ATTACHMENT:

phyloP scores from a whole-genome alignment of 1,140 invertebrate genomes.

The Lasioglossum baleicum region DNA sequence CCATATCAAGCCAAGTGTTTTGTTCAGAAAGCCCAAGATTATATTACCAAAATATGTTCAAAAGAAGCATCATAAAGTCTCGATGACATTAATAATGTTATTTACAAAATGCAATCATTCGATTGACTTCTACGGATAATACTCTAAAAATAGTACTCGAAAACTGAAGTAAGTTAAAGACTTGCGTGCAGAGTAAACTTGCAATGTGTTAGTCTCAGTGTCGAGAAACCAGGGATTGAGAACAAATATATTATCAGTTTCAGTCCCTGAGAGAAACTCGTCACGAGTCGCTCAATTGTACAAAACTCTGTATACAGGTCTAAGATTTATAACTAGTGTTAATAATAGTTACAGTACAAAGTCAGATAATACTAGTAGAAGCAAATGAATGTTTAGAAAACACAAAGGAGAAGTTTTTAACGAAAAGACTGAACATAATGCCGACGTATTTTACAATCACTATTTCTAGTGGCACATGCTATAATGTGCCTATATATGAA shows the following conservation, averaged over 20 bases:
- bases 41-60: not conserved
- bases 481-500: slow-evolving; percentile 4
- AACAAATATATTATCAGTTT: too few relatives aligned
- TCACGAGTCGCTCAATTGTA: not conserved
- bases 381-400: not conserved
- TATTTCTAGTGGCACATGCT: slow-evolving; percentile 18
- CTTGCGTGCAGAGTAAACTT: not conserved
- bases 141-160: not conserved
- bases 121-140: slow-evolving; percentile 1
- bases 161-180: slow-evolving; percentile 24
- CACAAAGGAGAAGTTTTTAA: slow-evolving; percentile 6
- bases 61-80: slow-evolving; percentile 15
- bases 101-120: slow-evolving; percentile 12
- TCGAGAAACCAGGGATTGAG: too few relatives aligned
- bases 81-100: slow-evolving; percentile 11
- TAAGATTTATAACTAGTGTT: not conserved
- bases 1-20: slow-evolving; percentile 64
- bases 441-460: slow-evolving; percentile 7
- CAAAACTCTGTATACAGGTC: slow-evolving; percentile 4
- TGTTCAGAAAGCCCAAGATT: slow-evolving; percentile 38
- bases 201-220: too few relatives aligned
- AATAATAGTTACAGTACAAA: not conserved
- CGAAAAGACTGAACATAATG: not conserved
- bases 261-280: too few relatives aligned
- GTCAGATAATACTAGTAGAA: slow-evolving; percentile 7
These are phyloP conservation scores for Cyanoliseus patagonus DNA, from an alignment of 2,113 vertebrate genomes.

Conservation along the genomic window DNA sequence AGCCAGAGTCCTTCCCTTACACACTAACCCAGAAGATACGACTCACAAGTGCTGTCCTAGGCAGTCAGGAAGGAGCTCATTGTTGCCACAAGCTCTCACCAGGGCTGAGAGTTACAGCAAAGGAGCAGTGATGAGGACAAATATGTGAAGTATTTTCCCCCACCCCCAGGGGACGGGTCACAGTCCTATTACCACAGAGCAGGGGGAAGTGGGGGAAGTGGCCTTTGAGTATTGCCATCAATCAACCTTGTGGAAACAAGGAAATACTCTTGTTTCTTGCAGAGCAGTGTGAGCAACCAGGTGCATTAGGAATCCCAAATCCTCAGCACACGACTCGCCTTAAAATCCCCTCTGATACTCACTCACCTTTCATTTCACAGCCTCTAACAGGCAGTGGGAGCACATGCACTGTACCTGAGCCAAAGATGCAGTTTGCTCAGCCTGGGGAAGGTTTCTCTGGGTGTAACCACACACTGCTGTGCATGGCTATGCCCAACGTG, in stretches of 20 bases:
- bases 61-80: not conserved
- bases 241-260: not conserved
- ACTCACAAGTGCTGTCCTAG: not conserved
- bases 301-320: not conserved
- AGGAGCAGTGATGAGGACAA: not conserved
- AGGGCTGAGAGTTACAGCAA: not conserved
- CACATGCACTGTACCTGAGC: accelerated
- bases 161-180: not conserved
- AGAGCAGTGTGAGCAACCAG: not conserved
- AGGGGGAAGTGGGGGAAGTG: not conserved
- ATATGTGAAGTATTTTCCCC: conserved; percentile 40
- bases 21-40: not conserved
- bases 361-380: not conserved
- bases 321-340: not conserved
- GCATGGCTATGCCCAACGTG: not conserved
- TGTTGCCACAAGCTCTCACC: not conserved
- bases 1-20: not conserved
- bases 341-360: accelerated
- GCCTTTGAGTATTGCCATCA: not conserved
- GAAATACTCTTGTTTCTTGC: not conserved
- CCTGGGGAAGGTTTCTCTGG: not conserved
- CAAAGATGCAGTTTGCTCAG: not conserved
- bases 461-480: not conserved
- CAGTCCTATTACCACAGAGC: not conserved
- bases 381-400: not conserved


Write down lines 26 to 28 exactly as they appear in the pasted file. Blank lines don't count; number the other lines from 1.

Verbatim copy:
- bases 261-280: too few relatives aligned
- GTCAGATAATACTAGTAGAA: slow-evolving; percentile 7
These are phyloP conservation scores for Cyanoliseus patagonus DNA, from an alignment of 2,113 vertebrate genomes.